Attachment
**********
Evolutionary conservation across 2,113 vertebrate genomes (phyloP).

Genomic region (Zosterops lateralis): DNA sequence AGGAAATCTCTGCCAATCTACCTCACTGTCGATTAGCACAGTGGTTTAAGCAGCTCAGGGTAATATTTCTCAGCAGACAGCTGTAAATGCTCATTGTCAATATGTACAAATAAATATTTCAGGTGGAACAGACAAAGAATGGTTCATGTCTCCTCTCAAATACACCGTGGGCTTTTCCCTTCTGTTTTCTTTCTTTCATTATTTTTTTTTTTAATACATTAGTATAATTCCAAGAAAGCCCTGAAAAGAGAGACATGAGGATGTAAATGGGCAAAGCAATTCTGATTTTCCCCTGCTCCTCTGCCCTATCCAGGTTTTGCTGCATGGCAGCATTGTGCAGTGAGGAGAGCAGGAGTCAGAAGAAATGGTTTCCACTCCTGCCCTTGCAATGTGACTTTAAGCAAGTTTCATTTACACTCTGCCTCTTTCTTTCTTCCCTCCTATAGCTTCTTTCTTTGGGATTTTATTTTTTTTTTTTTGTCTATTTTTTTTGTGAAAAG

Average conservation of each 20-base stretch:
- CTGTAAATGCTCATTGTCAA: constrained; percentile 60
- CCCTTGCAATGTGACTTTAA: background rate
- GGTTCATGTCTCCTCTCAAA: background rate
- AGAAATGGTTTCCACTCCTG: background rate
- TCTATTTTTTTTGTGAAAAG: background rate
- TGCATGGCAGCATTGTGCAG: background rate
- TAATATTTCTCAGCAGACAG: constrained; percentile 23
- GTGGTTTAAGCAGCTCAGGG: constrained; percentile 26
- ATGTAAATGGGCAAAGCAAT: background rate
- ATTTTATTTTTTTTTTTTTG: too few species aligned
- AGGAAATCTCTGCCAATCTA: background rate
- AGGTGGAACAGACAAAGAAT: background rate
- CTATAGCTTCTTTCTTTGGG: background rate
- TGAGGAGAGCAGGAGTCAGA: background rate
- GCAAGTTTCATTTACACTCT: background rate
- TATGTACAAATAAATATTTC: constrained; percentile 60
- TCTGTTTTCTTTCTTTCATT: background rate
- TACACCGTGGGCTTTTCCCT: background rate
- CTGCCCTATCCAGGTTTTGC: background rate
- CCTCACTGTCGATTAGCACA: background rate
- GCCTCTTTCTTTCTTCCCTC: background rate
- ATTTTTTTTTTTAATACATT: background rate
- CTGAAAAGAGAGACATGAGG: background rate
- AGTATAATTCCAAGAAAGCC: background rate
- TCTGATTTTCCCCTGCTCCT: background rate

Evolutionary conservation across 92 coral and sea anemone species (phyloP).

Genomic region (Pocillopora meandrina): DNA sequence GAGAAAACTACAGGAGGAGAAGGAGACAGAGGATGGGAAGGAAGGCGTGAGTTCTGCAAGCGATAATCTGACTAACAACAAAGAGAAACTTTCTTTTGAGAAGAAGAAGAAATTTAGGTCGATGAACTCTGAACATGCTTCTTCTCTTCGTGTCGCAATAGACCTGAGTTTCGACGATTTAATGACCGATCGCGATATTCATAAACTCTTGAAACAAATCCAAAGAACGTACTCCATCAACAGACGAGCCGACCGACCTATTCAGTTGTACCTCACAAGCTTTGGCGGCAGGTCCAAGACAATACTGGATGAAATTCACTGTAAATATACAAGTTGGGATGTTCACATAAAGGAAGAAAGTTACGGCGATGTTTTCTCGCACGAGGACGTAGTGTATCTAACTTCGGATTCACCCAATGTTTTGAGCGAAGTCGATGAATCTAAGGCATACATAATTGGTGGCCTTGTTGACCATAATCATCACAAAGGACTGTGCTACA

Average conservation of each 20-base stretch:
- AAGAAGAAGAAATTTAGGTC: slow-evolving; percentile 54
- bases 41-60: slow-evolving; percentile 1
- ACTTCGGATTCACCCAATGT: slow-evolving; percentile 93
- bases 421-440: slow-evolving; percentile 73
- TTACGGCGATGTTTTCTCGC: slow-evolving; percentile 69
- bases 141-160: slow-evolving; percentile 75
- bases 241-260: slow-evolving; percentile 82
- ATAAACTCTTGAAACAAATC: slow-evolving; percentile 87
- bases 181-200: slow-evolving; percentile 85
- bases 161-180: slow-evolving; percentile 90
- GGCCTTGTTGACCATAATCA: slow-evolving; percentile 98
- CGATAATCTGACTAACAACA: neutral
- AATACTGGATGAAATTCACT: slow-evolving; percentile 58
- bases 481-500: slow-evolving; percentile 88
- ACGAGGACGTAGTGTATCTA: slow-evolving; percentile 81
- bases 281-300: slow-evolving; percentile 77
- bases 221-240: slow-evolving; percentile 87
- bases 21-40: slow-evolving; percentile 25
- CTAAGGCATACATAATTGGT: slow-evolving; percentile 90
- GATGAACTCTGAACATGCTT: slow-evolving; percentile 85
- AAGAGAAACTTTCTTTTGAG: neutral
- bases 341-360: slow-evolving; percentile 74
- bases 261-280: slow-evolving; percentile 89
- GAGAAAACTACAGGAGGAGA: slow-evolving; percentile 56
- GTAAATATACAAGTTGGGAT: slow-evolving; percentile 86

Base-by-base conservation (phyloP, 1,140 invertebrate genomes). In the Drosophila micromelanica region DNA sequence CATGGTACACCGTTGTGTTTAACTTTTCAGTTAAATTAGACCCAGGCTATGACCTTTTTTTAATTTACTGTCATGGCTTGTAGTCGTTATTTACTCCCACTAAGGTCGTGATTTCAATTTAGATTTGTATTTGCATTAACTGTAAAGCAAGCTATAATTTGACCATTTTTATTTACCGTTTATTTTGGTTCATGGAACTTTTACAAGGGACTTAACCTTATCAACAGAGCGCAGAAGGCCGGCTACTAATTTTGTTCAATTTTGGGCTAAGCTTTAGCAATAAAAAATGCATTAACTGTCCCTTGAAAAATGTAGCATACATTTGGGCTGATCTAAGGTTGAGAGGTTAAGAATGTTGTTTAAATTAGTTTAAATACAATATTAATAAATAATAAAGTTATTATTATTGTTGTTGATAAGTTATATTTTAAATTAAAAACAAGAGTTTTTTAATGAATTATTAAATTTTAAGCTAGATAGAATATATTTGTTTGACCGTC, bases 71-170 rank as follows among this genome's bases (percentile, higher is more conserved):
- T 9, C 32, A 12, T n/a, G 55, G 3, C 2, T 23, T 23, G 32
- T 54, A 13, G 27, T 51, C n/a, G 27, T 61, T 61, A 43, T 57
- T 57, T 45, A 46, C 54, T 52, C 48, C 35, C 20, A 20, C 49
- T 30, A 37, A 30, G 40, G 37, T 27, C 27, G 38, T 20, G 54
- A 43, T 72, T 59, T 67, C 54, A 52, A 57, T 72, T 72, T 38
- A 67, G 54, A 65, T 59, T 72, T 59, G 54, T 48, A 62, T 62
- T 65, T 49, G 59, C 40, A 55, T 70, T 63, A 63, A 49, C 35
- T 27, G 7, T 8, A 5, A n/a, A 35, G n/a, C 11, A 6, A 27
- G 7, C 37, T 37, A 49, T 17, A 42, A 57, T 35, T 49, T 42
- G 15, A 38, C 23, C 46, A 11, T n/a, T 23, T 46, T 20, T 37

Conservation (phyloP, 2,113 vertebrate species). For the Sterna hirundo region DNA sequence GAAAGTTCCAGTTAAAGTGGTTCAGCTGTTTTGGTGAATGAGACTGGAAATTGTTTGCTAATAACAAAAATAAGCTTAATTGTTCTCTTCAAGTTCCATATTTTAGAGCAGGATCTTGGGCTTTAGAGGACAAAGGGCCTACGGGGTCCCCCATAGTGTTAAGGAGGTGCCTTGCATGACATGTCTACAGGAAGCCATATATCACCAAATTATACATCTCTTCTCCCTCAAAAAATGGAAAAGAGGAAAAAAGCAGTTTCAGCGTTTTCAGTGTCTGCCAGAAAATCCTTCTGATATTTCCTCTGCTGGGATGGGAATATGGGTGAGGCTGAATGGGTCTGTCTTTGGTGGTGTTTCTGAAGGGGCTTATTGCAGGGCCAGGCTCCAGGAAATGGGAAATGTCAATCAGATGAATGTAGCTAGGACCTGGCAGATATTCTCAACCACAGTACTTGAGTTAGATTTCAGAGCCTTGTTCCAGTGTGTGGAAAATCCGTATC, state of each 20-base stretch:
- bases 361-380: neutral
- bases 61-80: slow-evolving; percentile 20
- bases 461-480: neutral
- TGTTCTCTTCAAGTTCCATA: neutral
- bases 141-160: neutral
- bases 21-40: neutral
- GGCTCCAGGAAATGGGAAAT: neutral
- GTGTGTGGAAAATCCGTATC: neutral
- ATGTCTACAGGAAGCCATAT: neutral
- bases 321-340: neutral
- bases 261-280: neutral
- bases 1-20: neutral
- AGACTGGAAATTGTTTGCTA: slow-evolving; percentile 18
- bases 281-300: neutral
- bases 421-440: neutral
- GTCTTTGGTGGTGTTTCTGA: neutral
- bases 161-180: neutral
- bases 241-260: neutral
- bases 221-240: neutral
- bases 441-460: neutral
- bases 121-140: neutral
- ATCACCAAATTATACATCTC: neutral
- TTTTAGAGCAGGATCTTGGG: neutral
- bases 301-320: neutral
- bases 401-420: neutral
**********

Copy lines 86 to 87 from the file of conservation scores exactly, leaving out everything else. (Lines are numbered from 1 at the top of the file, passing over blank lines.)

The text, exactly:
- bases 241-260: neutral
- bases 221-240: neutral